installed. In 2001, the Red Star yeast company sued the MMSD, stating that “raw
sewage leaking from the deep tunnel system has contaminated a well used by the
Red Star Yeast plant in Milwaukee” (Rohde and Schultze). The fear is that
cracks in the Deep Tunnel have allowed sewage to seep down and contaminate the
groundwater. According to the lawsuit, “fecal contamination turned up
periodically at the well after the tunnel opened in late 1993” (Rohde and
Schultze). A 2000 study by the Milwaukee Journal Sentinel found that “the
tunnels frequently leak, even when not completely filled, and have polluted
groundwater. The sewerage district doesn't see this as a problem and has no
plan to fix it; officials at the state Department of Natural Resources have
known about it for five years and said they are concerned but not to the point
of ordering remedial action” (Rohde). If the sewerage district does not see
contaminating groundwater as a problem, and the DNR is not about to do anything
about the recognized problem, it comes down to concerned citizens to take
action and put an end to this dangerous mismanagement.
MMSD does currently have an overflow reduction plan underway. This plan
combines several initiatives, which, when enacted, should help curb the problem
of overflows. These initiatives include: additional storage, maintenance and
upgrading of monitors and weather reporting systems, upgrading treatment
plants, sewer construction and rehabilitation, stormwater reduction, and flood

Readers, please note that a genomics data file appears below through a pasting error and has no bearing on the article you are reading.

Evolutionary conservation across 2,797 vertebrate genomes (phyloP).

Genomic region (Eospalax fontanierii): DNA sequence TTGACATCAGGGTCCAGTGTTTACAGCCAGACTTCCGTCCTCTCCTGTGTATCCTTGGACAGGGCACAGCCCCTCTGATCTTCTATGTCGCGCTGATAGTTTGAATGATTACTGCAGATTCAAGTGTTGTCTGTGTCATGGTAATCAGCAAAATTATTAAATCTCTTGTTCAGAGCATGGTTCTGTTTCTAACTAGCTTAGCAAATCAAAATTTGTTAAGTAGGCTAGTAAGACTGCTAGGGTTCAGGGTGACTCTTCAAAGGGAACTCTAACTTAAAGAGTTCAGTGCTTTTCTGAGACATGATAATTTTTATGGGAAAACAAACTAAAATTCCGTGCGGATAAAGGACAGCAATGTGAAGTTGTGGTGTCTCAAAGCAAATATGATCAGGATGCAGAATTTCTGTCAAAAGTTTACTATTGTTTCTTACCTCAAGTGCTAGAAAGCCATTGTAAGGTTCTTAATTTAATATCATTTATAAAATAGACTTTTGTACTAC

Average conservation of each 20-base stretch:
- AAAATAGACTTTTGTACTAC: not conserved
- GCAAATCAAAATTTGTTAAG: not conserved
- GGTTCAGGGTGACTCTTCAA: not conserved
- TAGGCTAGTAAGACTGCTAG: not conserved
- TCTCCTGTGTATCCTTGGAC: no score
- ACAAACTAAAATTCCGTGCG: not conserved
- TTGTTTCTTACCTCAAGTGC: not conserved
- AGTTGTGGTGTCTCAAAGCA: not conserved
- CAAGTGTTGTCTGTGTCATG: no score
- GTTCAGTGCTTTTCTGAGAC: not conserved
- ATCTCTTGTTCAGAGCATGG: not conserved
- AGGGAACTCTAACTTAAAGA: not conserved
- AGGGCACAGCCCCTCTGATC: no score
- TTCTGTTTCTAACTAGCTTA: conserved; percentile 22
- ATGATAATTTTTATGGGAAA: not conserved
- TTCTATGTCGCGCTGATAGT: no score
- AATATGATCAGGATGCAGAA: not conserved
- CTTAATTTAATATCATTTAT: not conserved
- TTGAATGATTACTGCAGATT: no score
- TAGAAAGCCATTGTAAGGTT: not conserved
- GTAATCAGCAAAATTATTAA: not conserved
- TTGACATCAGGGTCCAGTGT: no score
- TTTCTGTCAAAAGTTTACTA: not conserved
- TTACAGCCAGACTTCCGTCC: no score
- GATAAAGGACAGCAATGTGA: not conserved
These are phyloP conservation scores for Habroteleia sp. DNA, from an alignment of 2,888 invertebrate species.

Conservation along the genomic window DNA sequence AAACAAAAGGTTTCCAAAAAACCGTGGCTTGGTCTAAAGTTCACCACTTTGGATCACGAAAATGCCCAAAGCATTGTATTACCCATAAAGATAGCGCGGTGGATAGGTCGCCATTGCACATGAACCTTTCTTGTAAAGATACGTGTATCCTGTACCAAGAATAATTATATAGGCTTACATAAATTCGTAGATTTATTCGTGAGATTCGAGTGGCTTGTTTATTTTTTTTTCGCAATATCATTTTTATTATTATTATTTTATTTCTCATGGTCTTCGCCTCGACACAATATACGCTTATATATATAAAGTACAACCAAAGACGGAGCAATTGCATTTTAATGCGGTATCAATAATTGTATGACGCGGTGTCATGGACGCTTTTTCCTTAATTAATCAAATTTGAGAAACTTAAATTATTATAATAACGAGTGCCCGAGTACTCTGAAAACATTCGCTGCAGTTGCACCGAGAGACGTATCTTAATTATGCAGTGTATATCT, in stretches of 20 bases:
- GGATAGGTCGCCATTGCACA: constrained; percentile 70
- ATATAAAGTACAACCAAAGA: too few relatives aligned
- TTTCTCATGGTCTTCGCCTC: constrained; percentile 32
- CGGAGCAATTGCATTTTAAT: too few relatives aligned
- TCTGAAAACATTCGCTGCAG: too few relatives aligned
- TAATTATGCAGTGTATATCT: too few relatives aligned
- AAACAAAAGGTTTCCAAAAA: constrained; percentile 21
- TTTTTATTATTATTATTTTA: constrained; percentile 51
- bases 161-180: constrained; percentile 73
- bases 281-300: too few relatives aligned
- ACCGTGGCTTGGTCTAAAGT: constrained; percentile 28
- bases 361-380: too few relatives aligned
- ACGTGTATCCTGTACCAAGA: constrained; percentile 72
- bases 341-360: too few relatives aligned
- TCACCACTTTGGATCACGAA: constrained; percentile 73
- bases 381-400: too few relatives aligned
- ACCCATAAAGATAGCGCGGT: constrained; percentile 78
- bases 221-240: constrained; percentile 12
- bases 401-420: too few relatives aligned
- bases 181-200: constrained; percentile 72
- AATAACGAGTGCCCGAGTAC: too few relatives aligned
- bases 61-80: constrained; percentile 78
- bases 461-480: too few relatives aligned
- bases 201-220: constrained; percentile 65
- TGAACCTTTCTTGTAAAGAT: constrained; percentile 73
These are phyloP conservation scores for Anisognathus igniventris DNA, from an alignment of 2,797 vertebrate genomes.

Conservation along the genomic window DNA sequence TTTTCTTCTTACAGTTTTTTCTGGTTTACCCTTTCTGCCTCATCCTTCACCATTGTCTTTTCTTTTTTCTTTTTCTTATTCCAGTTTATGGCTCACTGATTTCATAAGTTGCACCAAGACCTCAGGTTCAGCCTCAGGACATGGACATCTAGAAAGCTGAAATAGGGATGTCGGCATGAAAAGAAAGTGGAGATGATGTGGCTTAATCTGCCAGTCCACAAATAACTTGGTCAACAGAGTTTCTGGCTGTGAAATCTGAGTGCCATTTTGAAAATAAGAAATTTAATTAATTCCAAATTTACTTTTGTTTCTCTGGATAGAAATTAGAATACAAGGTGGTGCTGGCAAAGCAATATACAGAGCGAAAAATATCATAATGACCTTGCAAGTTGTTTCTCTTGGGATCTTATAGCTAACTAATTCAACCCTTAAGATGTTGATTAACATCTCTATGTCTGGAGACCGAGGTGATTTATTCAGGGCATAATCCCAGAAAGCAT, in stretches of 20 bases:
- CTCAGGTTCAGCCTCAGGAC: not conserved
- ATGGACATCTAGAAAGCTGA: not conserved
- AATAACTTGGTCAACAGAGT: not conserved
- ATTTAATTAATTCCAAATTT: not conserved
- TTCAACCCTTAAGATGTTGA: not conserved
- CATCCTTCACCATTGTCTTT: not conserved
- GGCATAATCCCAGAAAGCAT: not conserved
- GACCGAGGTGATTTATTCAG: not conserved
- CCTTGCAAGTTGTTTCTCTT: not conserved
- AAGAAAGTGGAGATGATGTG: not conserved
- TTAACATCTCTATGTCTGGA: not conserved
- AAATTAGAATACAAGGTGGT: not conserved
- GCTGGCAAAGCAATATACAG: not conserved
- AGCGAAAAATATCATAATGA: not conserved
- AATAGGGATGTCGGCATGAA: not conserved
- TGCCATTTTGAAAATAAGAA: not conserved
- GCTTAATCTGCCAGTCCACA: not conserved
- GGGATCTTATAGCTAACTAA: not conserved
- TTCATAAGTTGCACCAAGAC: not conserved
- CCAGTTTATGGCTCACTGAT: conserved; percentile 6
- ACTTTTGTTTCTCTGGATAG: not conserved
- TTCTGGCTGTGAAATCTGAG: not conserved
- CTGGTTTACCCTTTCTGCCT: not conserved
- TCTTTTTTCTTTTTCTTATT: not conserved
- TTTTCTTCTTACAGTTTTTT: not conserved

management (MMSD). These projects, with a combined cost of over $900 million,
are expected to be completed by 2010.
Citizen Environmental Action:
a strong contingent of citizen groups fighting for improved wastewater
management. The outrage that followed the 1993 cryptosporidiosis
outbreak is still strong. This is evident each time the city is forced
to dump sewage into Lake
Michigan, when a wave of angry letters and editorials are sure to
follow. Active citizen groups in the area include: Citizens for a Better
Environment, Friends of Milwaukee’s Rivers, Keep Greater Milwaukee Beautiful,
and the Alliance for the Great
of Milwaukee’s Rivers and the Alliance
for the Great Lakes have been in a tough legal battle
recently with the MMSD. The two groups “filed suit in U.S. District Court in
March 2002, charging that MMSD had violated the Clean Water Act by discharging
about 1 billion gallons of raw industrial and domestic waste to area waterways
since 1995 (Alliance). Though this case was dismissed in September of 2004, the
groups appealed the case the following month (Alliance).
citizens have also gotten invloved with "Adopt-a-beach" campaigns to
ensure beach and lake water quality. Hikers, boaters, swimmers, beach
goers, and other residents of Milwaukee have reported diminished
enjoyment of what should be the city's greatest asset. People are
starting to make their voice heard through editorials and
writing/speaking to elected representatives in the city.
One of Milwaukee's Harbors (http://www.bikethehoan.com/)
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Aerial View of Milwaukee (www.milwacky.com)
A sailboat in Lake Michigan nears the edge of a CSO plume with "unknown contents."
(link to Milwaukee Journal Sentinal Article, May 29, 2004).
Milwaukee youth participating in "Adopt-a-Beach" at Bradford Beach, one of Milwaukee's most polluted beaches.